Retirement[edit]

Adam retired from the European Parliament at the 2004 election. He supported the move for an elected regional authority in the devolution referendum later that year, recalling his first election in 1964 when he called for investment in the region's roads; Adam believed a regional authority would unlock investment held back by Whitehall.[26] In 2006 he criticised the group of Labour MPs who had called for Tony Blair to resign the Labour Party leadership, warning that the electorate would not re-elect "a squabbling, divided party".[27]

In 2004 Adam was appointed to the Board of the South Tyneside Groundwork Trust.[1] He is also President of the Felling Male Voice Choir.[28]

References[edit]

  1. ^ a b c d e f "Debrett's People of Today", Debrett.
  2. ^ "The Times Guide to the House of Commons, 1966", p. 206-207.
  3. ^ "Berwick Liberals' confident attack on Tory stronghold", The Times, 18 August 1973, p. 2.
  4. ^ "The Times Diary", The Times, 6 November 1973, p. 20.
  5. ^ Ronald Faux, "Berwick result shows Liberal revival goes on, new MP says", The Times, 10 November 1973, p. 2.
  6. ^ "The Times Guide to the House of Commons, 1974", p. 54.
  7. ^ "Mr Shore's warning on council cuts meets mixed response", The Times, 14 June 1976, p. 2.
  8. ^ "S Africa urged to make reforms", The Times, 21 June 1980, p. 5.
  9. ^ "Developments in computer translation", The Times, 16 June 1981, p. 4.
  10. ^ Ian Murray, "EEC energy inquiry", The Times, 24 March 1983, p. 2.
  11. ^ George Clark, "Labour leaders begin to change tack on EEC", The Times, 1 February 1982, p. 3.
  12. ^ Anthony Bevins, "Minister tells of partners' sneers", The Times, 30 May 1984, p. 4.
  13. ^ "The Times Guide to the House of Commons, 1992", p. 47.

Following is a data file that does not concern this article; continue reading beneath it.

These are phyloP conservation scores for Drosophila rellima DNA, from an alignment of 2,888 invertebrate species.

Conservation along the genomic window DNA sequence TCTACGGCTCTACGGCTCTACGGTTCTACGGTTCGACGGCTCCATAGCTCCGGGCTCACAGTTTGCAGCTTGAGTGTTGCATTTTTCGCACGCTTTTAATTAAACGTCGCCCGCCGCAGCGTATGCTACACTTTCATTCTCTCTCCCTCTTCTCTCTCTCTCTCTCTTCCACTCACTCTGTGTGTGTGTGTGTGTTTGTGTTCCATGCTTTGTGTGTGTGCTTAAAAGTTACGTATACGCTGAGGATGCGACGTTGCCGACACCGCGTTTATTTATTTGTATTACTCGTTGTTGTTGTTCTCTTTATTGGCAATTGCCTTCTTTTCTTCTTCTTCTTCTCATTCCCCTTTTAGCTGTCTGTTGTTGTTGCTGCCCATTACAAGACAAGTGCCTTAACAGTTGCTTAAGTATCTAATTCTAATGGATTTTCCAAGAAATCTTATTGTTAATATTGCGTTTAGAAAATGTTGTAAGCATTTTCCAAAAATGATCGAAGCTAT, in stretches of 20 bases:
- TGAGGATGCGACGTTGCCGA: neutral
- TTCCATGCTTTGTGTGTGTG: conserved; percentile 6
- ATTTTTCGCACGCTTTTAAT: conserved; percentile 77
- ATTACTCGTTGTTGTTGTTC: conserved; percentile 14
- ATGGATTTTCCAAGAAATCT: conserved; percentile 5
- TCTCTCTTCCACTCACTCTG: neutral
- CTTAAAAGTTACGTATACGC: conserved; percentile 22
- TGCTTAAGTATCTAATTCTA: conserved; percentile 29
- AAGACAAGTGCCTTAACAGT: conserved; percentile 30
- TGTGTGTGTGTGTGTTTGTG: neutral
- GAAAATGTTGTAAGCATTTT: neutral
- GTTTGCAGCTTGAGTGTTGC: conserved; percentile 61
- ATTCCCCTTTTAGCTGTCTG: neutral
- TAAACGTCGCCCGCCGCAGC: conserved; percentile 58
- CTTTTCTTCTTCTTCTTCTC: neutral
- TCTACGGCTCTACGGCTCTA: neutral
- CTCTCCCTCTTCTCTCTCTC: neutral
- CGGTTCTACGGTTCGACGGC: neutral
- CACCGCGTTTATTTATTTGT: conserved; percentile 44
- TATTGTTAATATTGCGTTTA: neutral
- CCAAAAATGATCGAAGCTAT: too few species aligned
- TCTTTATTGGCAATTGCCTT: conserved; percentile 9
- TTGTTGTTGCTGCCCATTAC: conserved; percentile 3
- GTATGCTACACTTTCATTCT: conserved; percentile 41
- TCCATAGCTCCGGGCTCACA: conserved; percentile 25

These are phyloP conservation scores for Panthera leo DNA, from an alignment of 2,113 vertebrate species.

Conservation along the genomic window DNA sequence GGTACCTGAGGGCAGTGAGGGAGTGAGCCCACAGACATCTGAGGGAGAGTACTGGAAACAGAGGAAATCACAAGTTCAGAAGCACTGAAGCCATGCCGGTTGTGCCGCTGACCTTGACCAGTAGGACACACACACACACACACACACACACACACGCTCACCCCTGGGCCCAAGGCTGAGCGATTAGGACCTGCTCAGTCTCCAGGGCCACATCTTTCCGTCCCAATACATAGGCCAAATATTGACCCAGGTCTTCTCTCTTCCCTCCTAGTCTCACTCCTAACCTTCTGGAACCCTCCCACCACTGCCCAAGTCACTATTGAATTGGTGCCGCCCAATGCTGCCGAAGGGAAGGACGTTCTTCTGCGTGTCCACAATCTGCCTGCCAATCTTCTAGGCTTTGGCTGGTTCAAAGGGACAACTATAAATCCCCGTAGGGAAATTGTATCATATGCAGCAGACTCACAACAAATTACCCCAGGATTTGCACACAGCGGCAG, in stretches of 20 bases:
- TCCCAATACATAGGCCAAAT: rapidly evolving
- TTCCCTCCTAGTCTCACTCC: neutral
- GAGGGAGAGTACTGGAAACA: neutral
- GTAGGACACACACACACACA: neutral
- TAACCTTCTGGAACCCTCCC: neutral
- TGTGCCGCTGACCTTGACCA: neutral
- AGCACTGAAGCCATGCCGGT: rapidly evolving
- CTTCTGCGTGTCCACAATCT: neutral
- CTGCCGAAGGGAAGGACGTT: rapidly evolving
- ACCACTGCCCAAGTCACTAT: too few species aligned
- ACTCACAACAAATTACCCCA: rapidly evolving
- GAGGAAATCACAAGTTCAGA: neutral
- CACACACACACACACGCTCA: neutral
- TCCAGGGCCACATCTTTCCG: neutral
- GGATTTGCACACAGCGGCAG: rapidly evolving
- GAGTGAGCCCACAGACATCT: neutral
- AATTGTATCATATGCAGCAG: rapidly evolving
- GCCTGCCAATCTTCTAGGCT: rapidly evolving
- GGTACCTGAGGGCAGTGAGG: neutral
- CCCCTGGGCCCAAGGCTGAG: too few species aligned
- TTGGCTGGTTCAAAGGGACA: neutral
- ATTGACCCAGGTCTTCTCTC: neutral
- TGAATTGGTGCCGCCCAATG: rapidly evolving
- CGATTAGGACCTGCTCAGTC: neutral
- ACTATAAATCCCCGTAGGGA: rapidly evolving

14. ^ John Carvel, "EC challenge on pits axe for Heseltine", The Guardian, 14 January 1993.
  15. ^ John Carvel, Patrick Wintour, "Angry Blair slaps down rebel MEPs", The Guardian, 12 January 1995, p. 1.
  16. ^ Andrew Grice, "Labour NEC de-selects 11 of its MEPs", The Independent, 23 September 1998, p. 4.
  17. ^ "European Affairs" (letter), Northern Echo, 21 July 1999, p. 10.
  18. ^ Brendan Carlin, "Mystery as Labour's top Euro-MP resigns", Northern Echo, 16 December 1999, p. 1.
  19. ^ Niall Moonan, "Brit MEP: Shut down Ireland, not Sellafield", Daily Mirror, 24 December 2001, p. 11.
  20. ^ Robert Uhlig, "MEPs question foot and mouth victims' politics", Daily Telegraph, 3 July 2002, p. 6.
  21. ^ "Report slams foot and mouth policy", Western Morning News, 21 November 2002.
  22. ^ "Anger at Labour's mayor poll choice", The Journal, 8 May 2003, p. 13.
  23. ^ "Tory nurse beats Labour MEP", The Guardian, 13 June 2003, p. 14.
  24. ^ Nick Speed, "A quick hit gives MEPs a fast buck", Sunday Times, 25 April 2004, p. 5.
  25. ^ Ross Smith, "Euro MP silent on payment bust-up", The Journal, 26 April 2004, p. 1.
  26. ^ Letters, The Journal, 9 October 2004, p. 10.
  27. ^ "Voters will not re-elect a divided Labour Party" (Letters), The Journal, 12 September 2006, p. 10.
  28. ^ Amy Hunt, "All in fine voice", Evening Chronicle, 5 June 2007, p. 4.